Learn how to compose a song.
This lesson includes:
- a video to help you understand how to start writing a song
- audio clips from famous songs
- three activities to try at home
How do you start writing a piece of music? It's not easy to know where to begin. In this lesson we will focus on how to write a song.
In the film below you can see how Ben and Tara follow a few steps to develop their own song:
- They start by working on the chorus.
- They try out different chord progressions using the chords G, C, D.
- They experiment with the chords to find the right fit.
- They change the tempo to make it feel more lively.
- They improvise vocal melodies over the chords.
Try these ideas when you make your own music.
These are a few things you need to think about when you make a song:
- Melody to create the tune.
- Lyrics to create the story.
- Chords to add to the texture and create harmonies.
If the song is played along with other instruments it could also include:
- Bass line to drive the song forward.
- Drum beat to add rhythm.
Chorus - Most songs will have a chorus. This is repeated several times with the same lyrics and melody.
Verses – These happen before and after the chorus. There are usually new lyrics in each verse. A verse has a different melody to the chorus
Bridge - A section which is a bit different to the rest. It often appears before the final chorus.
Instrumental - Some songs have an instrumental section instead of a verse as a break from the vocals.
First steps - inspiration!
When you are looking for inspiration, you can draw on your own experience. Or the world around you can help such as:
- news articles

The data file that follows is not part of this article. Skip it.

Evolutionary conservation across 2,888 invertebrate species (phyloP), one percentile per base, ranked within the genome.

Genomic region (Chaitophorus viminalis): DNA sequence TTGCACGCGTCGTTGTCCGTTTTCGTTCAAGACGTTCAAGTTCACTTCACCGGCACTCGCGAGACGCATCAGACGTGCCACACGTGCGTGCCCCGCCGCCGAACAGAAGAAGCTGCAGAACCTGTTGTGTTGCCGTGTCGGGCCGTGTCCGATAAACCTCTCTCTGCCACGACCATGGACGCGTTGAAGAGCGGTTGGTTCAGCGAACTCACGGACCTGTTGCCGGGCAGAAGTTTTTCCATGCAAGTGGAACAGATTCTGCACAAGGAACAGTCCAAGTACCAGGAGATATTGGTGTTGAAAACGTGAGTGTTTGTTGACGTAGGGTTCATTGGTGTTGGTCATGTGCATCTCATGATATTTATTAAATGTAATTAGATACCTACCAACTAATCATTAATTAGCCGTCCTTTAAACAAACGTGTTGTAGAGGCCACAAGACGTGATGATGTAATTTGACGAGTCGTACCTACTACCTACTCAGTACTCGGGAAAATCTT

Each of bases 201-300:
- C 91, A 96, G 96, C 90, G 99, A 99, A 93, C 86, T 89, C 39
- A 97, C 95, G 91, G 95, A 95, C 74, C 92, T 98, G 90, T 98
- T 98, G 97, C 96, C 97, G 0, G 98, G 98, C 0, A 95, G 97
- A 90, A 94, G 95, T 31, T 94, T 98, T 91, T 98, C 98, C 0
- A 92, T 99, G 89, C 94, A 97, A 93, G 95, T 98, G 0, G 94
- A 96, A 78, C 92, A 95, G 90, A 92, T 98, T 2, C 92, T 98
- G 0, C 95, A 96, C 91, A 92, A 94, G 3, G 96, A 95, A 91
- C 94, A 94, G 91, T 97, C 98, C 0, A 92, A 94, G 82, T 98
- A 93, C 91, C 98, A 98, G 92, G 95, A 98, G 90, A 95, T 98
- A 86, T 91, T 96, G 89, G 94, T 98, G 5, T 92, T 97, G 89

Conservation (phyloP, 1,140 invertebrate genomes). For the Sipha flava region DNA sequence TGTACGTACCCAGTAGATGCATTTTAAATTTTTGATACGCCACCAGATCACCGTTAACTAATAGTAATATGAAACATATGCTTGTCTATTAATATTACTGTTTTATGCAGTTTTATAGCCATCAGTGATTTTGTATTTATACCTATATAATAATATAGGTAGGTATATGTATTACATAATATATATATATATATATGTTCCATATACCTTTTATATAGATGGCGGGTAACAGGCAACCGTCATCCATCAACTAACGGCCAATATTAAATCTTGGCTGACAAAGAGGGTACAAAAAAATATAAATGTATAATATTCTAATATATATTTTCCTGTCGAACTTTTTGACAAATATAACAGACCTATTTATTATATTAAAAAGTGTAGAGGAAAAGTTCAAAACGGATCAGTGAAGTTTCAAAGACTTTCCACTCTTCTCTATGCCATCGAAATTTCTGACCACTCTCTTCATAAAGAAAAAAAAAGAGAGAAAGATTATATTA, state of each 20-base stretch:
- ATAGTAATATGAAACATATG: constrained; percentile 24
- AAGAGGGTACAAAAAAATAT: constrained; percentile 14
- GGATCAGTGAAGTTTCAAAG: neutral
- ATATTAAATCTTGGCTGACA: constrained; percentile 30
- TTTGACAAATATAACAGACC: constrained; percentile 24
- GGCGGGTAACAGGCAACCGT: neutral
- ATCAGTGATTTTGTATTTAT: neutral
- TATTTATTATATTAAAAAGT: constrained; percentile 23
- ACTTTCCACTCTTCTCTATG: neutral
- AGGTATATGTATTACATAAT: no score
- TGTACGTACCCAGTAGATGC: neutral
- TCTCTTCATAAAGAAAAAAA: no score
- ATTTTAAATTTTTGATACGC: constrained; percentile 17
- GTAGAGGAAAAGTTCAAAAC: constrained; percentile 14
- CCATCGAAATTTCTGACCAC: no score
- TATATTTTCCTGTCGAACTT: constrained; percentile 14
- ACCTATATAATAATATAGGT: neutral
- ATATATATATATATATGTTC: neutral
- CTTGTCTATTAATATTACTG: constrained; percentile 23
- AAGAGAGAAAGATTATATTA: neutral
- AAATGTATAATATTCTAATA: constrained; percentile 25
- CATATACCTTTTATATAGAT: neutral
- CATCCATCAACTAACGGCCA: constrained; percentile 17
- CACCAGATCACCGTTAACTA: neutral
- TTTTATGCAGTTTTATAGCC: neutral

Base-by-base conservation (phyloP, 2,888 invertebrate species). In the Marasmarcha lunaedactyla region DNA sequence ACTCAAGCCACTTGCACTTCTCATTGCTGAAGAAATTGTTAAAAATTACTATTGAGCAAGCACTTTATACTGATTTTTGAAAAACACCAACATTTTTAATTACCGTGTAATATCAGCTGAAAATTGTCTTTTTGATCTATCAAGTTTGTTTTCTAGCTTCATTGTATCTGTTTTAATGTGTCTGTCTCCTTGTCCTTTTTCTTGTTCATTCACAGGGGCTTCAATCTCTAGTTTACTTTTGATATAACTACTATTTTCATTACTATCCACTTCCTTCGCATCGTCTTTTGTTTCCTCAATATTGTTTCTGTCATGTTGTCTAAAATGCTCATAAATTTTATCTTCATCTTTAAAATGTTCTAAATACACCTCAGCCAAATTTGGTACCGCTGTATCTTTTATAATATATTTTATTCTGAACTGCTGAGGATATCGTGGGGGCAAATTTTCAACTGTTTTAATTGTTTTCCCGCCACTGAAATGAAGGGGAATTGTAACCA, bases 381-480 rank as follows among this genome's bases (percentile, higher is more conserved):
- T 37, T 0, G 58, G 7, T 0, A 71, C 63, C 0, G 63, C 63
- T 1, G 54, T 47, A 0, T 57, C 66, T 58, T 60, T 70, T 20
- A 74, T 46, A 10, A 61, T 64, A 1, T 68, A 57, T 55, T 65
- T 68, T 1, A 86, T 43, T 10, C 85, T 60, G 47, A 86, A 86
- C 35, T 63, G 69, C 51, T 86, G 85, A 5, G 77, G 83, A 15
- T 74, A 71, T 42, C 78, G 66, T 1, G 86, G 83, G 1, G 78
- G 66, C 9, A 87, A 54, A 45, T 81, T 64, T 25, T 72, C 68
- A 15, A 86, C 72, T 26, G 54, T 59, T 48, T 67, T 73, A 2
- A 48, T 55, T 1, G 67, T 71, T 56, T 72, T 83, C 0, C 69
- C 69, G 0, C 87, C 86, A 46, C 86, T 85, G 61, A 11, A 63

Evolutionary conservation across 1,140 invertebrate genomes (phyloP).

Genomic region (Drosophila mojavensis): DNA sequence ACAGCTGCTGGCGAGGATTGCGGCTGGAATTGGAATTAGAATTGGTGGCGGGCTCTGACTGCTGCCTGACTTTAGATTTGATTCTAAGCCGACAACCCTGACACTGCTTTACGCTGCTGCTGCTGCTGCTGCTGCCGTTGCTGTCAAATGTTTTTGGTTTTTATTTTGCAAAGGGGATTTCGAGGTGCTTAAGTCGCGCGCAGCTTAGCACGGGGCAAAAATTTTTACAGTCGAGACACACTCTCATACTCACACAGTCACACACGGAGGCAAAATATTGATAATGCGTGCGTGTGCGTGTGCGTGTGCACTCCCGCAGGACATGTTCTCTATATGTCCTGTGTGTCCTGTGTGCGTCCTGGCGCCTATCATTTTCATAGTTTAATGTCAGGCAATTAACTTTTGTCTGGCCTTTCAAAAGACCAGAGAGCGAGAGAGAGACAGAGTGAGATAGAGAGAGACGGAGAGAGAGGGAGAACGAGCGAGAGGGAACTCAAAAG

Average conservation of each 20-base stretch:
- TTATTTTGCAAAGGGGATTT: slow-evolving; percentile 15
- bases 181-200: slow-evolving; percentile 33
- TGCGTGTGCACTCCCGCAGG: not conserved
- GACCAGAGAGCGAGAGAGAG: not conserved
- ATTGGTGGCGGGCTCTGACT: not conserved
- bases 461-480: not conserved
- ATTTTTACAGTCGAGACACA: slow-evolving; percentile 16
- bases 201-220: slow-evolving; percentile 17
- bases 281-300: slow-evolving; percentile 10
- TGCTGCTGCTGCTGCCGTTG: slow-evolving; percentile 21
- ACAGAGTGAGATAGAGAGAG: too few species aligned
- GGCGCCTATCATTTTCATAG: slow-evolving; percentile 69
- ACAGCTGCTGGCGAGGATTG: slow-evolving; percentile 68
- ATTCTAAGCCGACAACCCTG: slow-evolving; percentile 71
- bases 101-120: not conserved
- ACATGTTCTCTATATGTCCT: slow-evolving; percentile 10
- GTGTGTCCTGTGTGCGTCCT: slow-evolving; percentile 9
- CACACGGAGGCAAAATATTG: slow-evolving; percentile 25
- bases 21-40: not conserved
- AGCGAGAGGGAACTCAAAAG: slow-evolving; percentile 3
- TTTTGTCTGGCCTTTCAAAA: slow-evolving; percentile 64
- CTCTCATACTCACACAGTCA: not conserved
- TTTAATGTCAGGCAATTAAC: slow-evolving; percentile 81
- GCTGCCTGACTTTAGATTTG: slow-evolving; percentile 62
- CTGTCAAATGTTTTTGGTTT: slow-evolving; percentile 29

Here's some examples of where artists have found inspiration:
- Being for the Benefit of Mr Kite by The Beatles - inspired by a fairground poster.
- Night Ferry by Anna Clyne - inspired by a painting that Clyne made and Samuel Taylor Coleridge's poem The Rime of the Ancient Mariner.
- Peter And The Wolf by Sergei Prokofiev - a fairytale story that inspired Prokofiev to write a piece of the same name.
- Many Rivers To Cross by Jimmy Cliff - inspired by his own experience of travelling and trying to make it as a professional musician.
Develop your ideas
You can start with a very short idea for a tune. Once you have an idea you can develop it to make it more interesting. Try varying your tune. It could be varied by:
- altering the pitch
- taking out some of the notes
- playing the phrase at a higher or lower pitch
Call and response
If you have a short phrase in mind, repeat it and try and find an answering phrase.
Record your ideas on a phone or another device and listen back and think about how to change or improve them. You can also write your notes down on manuscript - whatever helps you remember your ideas.
Listen to three songs
One of the best ways of improving your songwriting skills is listening to great songs.
These songs by Elton John, Amy Winehouse and The Beach Boys have all been huge hits. Listen to these extracts and find out a bit about what made these songs so successful.
Listen to more
In the film above Ben and Tara are writing a song. They went on to create the song The Sound Of Us. Listen to how it sounds below.
Here are a few ideas to start writing a song:
The Beatles' song A Day In The Life was inspired by the Daily Mail newspaper (from 17 January 1967 to be precise!) Why not try using this method to create your own song?
- Find a newspaper.
- Read a few articles and note down interesting phrases.
- Recite the phrases to a steady pulse to get some rhythmic ideas. Use a drum pattern to help.
- Combine the phrases into verse-chorus forms.
- Add some chords on keyboard or guitar to the drum pattern and try out ideas for melodies.
Write a poem about a train journey with the help of Ten Pieces and poet Simon Mole.
Where will you go? Who will you go with? What will you see?
Follow the step-by-step tutorial and write your own lyrics. Take it further and see if you can set it to a tune to make a song.
Ask an adult to share your poem or song using the Ten Pieces Uploader for a chance to have it featured on the Ten Pieces website!
In this lesson you have learnt about writing songs.
Click on the links below for more help with your songwriting: